Resource Archetypes and PUT and POST Methods

One question that crops up frequently about RESTful API design is the differences between the POST and PUT methods. Both seem to accomplish similar objectives with vastly different requirements and processes. Why then are there two methods? And what are resource archetypes?

Like chess, each method has unique advantages and disadvantages when used.

You can catch up on different data sending methods for the PowerShell language in the “Sending Data Using PowerShell and RESTful API Methods” article. However, I wanted to go a bit deeper into what is happening when you use these methods and why they exist in a separate post.

Let’s dig in!

Resource Archetypes

To begin, I’ll need to talk more about the types of RESTful API resource archetypes that are available: Document, Collection, Store, and Controller. When you address various RESTful API endpoints, you’re dealing with one of these four archetypes. There are exceptions to this – such as hybrids – but let’s keep it simple for now.

For simplicity sake, I’ll be using the context of a virtualized environment and Rubrik’s Cloud Data Management software with the related RESTful API. This means we’ll be tackling virtual machines and their associated snapshots with backup data.

The four archetypes in more detail:

  • Document: An object containing fields and values that describe a resource. It is often compared to a database entry. This could be an object that represents a virtual machine or a snapshot and can also include links to other related resources.
  • Collection: This is a group of objects that is managed by the RESTful API server and referred to as “server managed.” Imagine an endpoint that contains information on all of your virtual machines or snapshots; it’s not mutable, but you can ask the endpoint to add or remove objects from the Collection.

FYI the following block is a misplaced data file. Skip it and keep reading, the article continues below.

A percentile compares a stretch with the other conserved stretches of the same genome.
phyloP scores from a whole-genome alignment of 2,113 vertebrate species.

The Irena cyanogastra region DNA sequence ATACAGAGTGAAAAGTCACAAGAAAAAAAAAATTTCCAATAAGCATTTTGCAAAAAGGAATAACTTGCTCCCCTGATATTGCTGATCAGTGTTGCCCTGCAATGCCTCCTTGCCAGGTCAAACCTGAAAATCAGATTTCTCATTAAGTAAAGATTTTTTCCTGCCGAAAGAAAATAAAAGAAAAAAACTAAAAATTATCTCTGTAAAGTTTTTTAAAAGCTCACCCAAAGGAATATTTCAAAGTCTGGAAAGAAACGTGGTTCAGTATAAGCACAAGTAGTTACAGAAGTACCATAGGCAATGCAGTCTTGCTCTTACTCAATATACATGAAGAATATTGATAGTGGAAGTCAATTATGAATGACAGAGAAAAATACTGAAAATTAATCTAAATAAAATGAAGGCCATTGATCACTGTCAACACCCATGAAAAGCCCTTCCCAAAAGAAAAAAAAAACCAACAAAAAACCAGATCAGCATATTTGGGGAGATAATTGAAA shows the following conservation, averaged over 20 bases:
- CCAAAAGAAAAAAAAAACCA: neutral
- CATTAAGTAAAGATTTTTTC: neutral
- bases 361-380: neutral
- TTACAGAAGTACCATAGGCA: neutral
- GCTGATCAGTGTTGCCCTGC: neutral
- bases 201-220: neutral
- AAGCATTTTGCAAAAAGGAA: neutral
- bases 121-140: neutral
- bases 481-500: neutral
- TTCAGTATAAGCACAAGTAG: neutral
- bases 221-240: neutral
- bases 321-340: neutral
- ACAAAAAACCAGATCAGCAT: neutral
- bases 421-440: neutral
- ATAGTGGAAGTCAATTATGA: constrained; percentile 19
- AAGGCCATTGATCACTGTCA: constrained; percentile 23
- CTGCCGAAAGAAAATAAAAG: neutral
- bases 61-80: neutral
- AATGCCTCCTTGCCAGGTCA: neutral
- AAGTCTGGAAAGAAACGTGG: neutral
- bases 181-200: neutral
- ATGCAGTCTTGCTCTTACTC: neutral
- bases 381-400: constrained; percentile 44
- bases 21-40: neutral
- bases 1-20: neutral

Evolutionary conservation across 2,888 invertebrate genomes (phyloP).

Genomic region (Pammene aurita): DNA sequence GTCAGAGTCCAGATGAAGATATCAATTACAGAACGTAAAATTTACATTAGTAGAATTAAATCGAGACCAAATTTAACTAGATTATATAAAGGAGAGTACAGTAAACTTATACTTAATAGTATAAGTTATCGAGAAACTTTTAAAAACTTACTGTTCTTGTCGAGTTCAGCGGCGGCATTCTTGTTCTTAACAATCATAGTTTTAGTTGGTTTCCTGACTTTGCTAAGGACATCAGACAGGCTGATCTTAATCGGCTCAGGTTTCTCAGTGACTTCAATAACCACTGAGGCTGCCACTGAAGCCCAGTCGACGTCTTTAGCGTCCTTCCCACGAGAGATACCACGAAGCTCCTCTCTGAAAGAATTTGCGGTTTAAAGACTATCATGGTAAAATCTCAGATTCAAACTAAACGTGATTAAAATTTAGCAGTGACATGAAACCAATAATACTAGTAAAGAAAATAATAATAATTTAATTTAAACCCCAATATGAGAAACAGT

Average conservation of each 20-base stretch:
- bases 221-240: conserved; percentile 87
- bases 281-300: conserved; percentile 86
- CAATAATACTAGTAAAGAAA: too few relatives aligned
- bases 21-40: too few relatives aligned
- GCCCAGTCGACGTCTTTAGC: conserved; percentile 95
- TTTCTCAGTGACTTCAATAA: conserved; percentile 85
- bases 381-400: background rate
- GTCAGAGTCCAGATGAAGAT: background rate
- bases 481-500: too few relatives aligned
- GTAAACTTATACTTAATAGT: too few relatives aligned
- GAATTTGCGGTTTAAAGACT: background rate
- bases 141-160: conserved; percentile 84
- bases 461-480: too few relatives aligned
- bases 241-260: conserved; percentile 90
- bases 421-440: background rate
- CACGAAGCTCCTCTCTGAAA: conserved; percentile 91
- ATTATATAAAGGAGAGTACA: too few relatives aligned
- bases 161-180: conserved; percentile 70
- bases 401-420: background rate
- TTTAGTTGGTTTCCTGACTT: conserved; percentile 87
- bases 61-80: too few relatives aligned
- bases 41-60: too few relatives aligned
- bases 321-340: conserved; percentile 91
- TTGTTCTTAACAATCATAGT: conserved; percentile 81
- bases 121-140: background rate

• Store: Similar to a Collection, except that it is “user managed” and allows for you to determine what gets added, removed, or modified. When you create a new object in a Store, the URI returned is user defined. Imagine adding metadata, such as a tag, to a virtual machine’s Store.
  • Controller: This is an endpoint that performs processing. If the API server is able to perform actions, such as powering on a virtual machine or creating a zero space clone, these will typically be mapped to a Controller resource.

These terms and their deeper meaning is typically something an API architect would keep in mind while designing the structure and available resources. However, it doesn’t hurt to know more about this as an operator, either.

Armed with this knowledge, we can dive deeper into the PUT and POST methods.

PUT Method (and some PATCH)

PUT is intended to be used with a Store. Since it is user managed, you are putting resources inside of the Store. The rules are fairly straight forward, as described in RFC 2616, in that you are either creating a new resource if one does not exist, or updating a resource if it already does exist.

The PUT method requests that the enclosed entity be stored under the supplied Request-URI. If the Request-URI refers to an already existing resource, the enclosed entity SHOULD be considered as a modified version of the one residing on the origin server. If the Request-URI does not point to an existing resource, and that URI is capable of being defined as a new resource by the requesting user agent, the origin server can create the resource with that URI.